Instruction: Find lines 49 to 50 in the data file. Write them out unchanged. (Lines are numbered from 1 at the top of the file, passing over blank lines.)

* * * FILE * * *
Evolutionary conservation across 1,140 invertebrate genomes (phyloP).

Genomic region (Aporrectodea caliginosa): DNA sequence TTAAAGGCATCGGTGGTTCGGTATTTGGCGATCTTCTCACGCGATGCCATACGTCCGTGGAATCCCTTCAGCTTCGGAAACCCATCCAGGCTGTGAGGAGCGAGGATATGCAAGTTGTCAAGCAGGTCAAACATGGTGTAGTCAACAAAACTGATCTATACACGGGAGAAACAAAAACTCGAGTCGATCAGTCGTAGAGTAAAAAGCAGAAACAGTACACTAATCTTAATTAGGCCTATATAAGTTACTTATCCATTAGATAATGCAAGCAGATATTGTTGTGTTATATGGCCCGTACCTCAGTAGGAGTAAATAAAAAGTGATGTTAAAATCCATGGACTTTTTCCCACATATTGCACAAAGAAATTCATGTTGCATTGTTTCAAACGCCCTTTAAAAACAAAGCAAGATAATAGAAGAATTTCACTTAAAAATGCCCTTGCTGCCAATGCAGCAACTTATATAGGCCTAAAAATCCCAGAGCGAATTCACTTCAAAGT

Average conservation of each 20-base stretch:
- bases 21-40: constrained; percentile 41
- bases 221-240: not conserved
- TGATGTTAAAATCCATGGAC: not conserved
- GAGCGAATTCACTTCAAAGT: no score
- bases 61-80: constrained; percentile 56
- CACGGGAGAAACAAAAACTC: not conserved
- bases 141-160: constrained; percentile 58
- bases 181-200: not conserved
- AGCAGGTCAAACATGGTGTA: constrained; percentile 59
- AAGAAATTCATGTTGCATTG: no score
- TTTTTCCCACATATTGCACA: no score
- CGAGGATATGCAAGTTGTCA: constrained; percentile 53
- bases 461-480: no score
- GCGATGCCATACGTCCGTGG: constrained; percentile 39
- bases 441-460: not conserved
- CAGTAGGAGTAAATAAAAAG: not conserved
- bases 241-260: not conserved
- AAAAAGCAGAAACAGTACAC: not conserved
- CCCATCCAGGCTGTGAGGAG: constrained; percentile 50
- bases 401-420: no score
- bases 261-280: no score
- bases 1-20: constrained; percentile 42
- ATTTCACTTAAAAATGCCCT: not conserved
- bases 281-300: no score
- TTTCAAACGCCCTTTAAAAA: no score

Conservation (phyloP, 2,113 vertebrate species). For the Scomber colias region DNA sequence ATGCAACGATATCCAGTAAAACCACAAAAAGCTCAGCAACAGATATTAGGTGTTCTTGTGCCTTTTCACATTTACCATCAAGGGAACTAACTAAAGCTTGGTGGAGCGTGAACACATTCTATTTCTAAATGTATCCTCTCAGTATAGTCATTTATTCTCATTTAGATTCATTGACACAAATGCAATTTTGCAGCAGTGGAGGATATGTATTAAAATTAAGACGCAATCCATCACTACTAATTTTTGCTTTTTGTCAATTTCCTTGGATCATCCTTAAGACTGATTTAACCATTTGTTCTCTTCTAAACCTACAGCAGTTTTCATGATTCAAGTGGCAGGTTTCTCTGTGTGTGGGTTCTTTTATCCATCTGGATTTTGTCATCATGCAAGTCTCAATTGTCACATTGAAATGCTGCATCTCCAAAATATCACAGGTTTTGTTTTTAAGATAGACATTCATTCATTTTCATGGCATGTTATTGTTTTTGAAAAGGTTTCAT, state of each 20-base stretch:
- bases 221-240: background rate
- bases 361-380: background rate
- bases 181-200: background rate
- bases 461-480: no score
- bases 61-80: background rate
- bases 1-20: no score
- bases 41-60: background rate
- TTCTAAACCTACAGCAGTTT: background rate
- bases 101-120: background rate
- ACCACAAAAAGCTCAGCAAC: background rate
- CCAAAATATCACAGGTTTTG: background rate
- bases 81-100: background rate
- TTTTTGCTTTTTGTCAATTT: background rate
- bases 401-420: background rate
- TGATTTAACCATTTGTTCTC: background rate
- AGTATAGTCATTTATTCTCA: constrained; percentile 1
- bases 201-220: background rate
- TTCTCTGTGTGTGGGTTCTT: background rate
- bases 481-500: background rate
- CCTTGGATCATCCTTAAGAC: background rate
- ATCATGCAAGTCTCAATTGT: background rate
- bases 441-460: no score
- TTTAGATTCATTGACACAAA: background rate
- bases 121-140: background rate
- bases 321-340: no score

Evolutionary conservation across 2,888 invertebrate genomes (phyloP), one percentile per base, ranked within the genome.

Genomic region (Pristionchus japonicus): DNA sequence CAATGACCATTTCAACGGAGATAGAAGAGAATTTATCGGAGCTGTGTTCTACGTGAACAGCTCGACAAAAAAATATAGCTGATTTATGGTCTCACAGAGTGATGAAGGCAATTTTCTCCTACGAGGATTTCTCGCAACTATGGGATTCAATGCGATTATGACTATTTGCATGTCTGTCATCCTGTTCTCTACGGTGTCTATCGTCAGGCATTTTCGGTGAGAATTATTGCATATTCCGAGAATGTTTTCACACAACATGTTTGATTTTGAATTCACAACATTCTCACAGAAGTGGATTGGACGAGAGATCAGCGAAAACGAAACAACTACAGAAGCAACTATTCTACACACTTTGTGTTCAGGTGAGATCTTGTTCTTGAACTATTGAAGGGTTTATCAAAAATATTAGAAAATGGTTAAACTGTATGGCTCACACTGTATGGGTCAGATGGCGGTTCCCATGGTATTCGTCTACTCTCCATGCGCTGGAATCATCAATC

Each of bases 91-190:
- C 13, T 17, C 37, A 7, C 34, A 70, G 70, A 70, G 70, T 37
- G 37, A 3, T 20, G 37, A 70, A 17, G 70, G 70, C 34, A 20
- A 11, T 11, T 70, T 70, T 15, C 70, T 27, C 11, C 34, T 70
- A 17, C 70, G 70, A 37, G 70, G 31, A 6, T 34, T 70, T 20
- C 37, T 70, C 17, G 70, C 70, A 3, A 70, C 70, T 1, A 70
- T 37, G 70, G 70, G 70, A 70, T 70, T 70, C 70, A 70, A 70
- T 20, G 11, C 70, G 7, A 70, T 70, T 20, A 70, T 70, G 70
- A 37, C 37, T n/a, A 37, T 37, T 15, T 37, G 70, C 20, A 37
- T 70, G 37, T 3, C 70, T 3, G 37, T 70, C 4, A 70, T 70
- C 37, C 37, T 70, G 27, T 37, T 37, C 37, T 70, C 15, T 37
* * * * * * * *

- CCTTGGATCATCCTTAAGAC: background rate
- ATCATGCAAGTCTCAATTGT: background rate